Back-to-back winning seasons at Toledo and the top scoring offense in the MAC opened the eyes to many at the job Tim Beckman was doing with the Rockets. In three years on the job Beckman had Toledo snapping four consecutive losing seasons and turning around one of the worst scoring offenses in the league to one of the most prolific. The three-year tenure in the MAC made Beckman, a former assistant under Jim Tressel in his coaching career, one of the rising names in coaching rumor mills, and Illinois took the plunge.
Then, Illinois took another plunge.
Beckman was supposed to be a guy who get the Illini to get over the hump of mediocrity. Ron Zook had led the Illini to consecutive 7-6 seasons (Zook did not get credit for Illini bowl victory in 2011) after a pair of losing seasons. With the Big Ten expanding and opening up division play it was clear being mediocre was no longer acceptable at Illinois. But after one 2-10 season under Beckman the pressure is on now to make some drastic changes.
It wasn't supposed to go this way at Illinois. Year two of the Tim Beckman regime in Champaign now has a long way to go to recover as the Big Ten continues to grow.
What Went Right: While there were few bright spots for Illinois in 2012, running back Donovonn Young was certainly one of them. The sophomore led the Illini in rushing with 571 yards and three touchdowns. He also added another 172 receiving yards and should give Illinois something to work with on offense in 2013.
Freshman linebacker Mason Monheim led the defense in tackles with 33 solo and 53 assisted tackles (86 total). Having gained a good amount of playing time early on should pay off down the road.
What went wrong? Just about everything else. It started before the season began when Illinois sent a bulk of the coaching staff to Penn State's campus to recruit players to switch programs in the wake of NCAA sanctions in State College. Though legal, the strategy was widely criticized and ended up resulting in just one transfer (red-shirt freshman OL Ryan Nowicki). When Penn State arrived for a road game, the Nittany Lions pummeled Beckman's team 35-7.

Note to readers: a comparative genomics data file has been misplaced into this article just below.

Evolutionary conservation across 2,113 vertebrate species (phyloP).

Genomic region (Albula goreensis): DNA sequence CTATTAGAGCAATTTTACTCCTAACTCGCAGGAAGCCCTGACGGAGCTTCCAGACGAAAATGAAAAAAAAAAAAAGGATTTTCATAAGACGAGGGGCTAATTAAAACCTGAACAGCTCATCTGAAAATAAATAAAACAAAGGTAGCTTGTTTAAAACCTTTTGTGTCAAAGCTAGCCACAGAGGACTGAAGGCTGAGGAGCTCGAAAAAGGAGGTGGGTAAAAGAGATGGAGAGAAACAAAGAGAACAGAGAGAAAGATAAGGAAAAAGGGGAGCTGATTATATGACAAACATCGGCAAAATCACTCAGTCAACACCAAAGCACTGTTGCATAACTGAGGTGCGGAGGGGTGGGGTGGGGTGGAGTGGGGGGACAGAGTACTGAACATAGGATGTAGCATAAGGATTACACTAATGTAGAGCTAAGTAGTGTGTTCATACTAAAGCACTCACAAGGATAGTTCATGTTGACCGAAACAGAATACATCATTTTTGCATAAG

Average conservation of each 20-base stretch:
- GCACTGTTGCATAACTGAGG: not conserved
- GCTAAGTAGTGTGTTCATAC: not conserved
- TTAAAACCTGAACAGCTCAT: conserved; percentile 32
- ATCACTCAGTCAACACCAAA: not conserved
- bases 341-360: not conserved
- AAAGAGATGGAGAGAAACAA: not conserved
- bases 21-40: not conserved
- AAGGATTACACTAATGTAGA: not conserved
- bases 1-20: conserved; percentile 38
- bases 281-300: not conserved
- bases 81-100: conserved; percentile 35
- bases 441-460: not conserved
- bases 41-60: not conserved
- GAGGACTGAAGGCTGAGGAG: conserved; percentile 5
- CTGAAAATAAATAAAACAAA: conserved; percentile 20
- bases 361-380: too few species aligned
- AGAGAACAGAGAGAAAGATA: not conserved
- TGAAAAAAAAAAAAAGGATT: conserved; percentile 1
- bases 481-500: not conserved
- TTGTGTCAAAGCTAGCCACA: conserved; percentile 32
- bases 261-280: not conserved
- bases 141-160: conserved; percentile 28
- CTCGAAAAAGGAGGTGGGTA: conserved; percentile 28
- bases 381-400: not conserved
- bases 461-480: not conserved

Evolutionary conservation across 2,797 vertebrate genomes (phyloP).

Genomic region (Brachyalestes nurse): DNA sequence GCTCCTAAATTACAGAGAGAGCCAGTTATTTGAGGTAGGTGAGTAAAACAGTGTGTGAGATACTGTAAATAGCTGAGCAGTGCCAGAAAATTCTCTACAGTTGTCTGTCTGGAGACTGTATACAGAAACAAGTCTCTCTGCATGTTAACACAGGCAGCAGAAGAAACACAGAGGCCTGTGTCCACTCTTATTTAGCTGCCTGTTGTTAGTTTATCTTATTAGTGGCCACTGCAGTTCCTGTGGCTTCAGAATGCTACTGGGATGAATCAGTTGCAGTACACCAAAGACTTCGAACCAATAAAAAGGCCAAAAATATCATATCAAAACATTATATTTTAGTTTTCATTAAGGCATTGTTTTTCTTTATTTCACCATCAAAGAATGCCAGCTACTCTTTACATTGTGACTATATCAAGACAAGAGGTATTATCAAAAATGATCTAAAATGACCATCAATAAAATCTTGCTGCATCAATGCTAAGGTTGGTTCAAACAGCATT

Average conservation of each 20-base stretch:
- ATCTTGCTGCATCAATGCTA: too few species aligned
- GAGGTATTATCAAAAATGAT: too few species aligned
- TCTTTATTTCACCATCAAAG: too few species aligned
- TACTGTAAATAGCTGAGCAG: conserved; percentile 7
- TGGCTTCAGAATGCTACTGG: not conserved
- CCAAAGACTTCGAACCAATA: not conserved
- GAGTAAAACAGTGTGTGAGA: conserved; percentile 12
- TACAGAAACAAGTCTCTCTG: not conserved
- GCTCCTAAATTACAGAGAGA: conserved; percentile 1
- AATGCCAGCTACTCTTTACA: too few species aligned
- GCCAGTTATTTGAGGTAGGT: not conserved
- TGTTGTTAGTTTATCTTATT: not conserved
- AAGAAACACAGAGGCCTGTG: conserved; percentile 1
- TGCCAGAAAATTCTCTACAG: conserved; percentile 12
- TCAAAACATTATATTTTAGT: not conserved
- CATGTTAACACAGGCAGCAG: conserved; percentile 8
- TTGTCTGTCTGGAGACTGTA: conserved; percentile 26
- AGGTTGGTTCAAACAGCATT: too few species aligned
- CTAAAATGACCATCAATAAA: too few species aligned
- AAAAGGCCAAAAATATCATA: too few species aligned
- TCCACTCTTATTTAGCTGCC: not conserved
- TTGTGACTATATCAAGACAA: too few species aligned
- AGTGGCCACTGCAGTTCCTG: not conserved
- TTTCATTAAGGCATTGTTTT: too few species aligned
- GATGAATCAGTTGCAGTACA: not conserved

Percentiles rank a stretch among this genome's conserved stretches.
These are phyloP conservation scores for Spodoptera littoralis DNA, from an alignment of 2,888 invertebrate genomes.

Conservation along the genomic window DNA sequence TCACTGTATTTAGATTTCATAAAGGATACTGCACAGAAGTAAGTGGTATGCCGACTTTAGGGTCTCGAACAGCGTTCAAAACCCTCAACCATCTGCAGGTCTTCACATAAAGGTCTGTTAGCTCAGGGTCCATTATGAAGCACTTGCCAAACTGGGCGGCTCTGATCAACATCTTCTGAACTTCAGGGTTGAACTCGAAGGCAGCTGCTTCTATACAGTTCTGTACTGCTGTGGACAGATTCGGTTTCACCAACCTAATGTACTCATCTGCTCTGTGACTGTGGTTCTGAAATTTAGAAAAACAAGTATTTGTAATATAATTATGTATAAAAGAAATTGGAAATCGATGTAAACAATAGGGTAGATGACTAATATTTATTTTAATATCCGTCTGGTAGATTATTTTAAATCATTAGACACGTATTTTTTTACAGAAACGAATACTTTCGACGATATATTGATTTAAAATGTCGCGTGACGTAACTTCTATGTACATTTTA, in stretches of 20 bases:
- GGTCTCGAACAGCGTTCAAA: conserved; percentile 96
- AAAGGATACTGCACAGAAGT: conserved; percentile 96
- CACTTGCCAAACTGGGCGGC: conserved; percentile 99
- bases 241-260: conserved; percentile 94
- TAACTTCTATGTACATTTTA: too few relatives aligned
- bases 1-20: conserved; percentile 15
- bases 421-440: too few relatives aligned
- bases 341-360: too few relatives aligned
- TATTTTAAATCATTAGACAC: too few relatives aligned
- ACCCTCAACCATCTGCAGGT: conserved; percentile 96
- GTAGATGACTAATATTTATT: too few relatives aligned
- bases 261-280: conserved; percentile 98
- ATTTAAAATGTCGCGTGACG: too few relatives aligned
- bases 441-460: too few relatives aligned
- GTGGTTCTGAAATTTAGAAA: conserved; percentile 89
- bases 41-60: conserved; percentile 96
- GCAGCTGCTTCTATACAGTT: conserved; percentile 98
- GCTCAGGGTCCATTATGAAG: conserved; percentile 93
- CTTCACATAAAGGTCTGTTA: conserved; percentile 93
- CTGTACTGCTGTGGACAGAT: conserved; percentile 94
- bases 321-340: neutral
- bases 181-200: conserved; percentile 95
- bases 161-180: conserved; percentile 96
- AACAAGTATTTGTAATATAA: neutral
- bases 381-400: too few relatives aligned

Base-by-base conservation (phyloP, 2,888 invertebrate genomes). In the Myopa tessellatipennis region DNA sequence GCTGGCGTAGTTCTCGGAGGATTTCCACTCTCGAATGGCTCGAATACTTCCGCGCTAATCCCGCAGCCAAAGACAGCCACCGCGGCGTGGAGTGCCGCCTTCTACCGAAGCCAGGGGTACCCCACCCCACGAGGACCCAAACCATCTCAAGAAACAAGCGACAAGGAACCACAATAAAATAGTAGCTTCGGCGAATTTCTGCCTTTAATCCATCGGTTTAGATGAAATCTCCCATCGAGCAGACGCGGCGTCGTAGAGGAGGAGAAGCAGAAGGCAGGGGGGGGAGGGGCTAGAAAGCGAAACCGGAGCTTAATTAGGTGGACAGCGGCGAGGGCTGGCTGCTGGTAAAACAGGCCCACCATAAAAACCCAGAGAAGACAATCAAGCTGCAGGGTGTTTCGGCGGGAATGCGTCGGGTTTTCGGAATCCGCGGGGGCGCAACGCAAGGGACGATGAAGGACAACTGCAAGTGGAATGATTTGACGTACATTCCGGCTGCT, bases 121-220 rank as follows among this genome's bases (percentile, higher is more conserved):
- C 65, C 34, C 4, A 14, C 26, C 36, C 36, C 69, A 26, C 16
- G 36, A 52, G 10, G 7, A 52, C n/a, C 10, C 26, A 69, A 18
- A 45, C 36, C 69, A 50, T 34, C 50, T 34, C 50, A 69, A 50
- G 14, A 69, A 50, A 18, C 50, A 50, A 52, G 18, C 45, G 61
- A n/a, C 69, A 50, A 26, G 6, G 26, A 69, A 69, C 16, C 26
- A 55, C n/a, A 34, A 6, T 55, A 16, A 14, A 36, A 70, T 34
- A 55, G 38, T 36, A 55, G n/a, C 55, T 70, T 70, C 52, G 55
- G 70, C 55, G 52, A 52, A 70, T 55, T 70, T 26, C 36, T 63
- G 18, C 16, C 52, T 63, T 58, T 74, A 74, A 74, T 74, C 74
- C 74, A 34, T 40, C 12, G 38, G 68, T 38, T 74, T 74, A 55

The Illini ranked dead last in the Big Ten in scoring offense (16.7 ppg), 11th in scoring defense (32.1 ppg), 12th in total offense (296.7 ypg) and 10th in total defense (287.6 ypg). Illinois also tied for last in the Big Ten in turnover margin (-12, Nebraska) with twice as much of a differential than the season prior to Beckman's arrival. Toledo had been third in the MAC in turnover differential the year before with a +7. For a former defensive coordinator and one who was supposed to enhance the offense at Illinois, quite simply Beckman was a total failure in his debut.
Where do things go from here? Illinois recently just signed a recruiting class that looks OK, ranked 46th overall but just eighth in the Big Ten according to the 247 Sports Composite. A full recruiting class of 25 players lacks star power but helps provide some depth for a roster that looked to be relatively young.
The jury should still be out on Beckman of course despite having one of the more miserable college football coaching debuts with his new team in 2012. We do one thing for sure though and that is Beckman needs to right the ship quickly. The 2013 schedule is not the kindest, with non-conference games against Cincinnati and Washington (in Chicago's Soldier Field) and road Big Ten games at Nebraska and Penn State as well as home games against Ohio State, Wisconsin and Michigan State.
Tim Beckman's First-Year Coaching Grade: F
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